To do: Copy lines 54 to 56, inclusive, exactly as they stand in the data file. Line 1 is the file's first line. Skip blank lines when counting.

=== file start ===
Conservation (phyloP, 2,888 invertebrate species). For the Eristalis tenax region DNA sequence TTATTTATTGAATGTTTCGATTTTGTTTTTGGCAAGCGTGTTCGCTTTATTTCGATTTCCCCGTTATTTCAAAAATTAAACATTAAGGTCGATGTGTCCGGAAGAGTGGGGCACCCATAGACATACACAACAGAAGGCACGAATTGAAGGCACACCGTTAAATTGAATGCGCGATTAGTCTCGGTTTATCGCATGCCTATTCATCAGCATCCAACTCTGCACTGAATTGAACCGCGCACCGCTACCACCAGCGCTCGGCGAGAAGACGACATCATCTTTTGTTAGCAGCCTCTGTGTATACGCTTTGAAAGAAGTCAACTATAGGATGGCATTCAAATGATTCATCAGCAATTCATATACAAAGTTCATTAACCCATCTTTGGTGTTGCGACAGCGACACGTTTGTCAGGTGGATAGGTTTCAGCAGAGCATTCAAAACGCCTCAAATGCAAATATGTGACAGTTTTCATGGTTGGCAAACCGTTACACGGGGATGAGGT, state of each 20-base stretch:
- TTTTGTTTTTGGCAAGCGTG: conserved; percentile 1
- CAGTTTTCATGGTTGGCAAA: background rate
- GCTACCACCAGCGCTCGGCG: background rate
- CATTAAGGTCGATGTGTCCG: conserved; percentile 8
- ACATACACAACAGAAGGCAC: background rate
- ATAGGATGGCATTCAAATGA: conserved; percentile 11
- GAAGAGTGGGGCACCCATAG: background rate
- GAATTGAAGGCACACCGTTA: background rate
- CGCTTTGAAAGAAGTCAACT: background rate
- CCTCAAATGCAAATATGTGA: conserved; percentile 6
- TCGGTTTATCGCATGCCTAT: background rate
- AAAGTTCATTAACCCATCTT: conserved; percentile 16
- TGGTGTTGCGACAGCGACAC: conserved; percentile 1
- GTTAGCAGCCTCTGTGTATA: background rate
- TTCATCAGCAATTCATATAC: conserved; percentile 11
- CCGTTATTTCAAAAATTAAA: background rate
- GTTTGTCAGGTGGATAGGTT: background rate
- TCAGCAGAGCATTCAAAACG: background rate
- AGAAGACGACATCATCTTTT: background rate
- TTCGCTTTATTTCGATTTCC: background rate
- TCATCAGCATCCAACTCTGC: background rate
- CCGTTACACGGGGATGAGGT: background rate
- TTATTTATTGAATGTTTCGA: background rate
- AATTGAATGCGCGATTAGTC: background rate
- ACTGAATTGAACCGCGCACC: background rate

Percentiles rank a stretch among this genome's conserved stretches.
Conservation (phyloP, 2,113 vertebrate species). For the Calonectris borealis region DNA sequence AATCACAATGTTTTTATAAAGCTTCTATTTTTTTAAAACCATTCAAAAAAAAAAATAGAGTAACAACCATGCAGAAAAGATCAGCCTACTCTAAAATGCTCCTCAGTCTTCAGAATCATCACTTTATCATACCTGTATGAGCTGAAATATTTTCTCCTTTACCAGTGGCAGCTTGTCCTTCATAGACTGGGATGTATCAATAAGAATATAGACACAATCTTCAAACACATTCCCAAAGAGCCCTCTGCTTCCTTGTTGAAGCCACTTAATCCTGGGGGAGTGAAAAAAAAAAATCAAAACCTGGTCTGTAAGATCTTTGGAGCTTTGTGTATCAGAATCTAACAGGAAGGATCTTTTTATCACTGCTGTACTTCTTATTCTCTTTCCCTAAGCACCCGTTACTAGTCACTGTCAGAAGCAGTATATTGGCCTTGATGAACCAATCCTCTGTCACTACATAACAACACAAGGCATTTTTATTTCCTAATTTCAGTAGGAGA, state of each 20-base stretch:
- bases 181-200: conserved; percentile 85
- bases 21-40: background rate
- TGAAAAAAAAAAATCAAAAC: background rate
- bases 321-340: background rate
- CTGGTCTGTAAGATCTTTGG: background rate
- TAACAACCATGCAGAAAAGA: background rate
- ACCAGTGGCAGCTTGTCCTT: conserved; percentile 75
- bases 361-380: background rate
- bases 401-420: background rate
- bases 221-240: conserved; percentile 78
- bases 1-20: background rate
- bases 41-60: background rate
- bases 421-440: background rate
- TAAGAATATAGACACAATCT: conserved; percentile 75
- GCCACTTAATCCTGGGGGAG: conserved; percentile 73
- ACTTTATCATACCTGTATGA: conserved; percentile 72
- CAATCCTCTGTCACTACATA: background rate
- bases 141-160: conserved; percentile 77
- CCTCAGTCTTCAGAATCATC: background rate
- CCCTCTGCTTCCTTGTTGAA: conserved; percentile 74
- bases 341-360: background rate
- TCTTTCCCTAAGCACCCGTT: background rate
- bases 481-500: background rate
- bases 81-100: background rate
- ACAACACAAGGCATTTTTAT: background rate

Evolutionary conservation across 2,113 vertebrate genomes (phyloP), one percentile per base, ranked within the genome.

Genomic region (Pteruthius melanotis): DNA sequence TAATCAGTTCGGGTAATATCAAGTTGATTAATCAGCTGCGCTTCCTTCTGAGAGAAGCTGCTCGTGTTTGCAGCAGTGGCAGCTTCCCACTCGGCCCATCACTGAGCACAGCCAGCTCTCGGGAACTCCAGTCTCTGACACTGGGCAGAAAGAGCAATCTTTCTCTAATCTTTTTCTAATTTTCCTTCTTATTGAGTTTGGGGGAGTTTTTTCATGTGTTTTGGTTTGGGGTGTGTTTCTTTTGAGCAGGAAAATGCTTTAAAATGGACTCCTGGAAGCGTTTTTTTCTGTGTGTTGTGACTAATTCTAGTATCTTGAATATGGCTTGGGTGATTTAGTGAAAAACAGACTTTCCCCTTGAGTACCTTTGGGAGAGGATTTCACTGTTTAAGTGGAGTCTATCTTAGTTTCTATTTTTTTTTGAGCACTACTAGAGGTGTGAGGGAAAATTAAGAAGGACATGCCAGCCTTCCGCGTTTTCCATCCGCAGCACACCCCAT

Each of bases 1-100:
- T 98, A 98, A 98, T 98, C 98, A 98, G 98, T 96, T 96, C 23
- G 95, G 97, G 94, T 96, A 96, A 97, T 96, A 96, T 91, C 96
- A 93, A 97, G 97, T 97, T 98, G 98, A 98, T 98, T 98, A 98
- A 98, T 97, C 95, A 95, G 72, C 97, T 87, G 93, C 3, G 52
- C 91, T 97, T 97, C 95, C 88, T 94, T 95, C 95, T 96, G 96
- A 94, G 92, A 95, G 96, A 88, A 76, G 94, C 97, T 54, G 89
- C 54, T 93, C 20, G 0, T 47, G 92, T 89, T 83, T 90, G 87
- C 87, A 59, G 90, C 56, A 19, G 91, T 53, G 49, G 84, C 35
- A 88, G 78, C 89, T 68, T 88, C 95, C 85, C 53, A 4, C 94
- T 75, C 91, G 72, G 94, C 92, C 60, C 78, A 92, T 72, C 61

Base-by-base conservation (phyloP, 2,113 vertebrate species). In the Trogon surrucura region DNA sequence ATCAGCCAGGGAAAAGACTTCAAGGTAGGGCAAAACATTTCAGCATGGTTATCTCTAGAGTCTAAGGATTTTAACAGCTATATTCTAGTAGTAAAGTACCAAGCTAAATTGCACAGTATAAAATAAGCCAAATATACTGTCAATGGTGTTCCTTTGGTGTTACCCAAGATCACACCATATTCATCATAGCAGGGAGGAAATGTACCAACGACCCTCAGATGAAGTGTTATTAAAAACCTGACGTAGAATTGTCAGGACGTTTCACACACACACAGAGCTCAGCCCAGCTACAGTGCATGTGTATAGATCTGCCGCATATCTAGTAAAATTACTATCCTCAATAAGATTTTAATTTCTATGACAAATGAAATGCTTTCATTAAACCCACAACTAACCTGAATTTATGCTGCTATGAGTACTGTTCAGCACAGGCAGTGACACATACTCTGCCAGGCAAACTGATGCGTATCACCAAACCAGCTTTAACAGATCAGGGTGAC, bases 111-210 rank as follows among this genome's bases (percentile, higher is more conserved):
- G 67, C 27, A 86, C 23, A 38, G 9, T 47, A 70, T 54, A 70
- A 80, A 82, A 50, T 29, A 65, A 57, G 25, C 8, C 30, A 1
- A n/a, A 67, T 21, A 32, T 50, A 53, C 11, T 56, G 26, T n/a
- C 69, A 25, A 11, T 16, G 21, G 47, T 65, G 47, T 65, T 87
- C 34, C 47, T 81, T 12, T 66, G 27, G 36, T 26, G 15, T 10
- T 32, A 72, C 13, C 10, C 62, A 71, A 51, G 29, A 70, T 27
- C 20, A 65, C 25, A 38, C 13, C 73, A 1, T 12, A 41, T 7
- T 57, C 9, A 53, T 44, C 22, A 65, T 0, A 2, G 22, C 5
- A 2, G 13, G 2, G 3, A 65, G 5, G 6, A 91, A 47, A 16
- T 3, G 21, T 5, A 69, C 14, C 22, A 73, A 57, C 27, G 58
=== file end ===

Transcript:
Evolutionary conservation across 2,113 vertebrate genomes (phyloP), one percentile per base, ranked within the genome.

Genomic region (Pteruthius melanotis): DNA sequence TAATCAGTTCGGGTAATATCAAGTTGATTAATCAGCTGCGCTTCCTTCTGAGAGAAGCTGCTCGTGTTTGCAGCAGTGGCAGCTTCCCACTCGGCCCATCACTGAGCACAGCCAGCTCTCGGGAACTCCAGTCTCTGACACTGGGCAGAAAGAGCAATCTTTCTCTAATCTTTTTCTAATTTTCCTTCTTATTGAGTTTGGGGGAGTTTTTTCATGTGTTTTGGTTTGGGGTGTGTTTCTTTTGAGCAGGAAAATGCTTTAAAATGGACTCCTGGAAGCGTTTTTTTCTGTGTGTTGTGACTAATTCTAGTATCTTGAATATGGCTTGGGTGATTTAGTGAAAAACAGACTTTCCCCTTGAGTACCTTTGGGAGAGGATTTCACTGTTTAAGTGGAGTCTATCTTAGTTTCTATTTTTTTTTGAGCACTACTAGAGGTGTGAGGGAAAATTAAGAAGGACATGCCAGCCTTCCGCGTTTTCCATCCGCAGCACACCCCAT

Each of bases 1-100: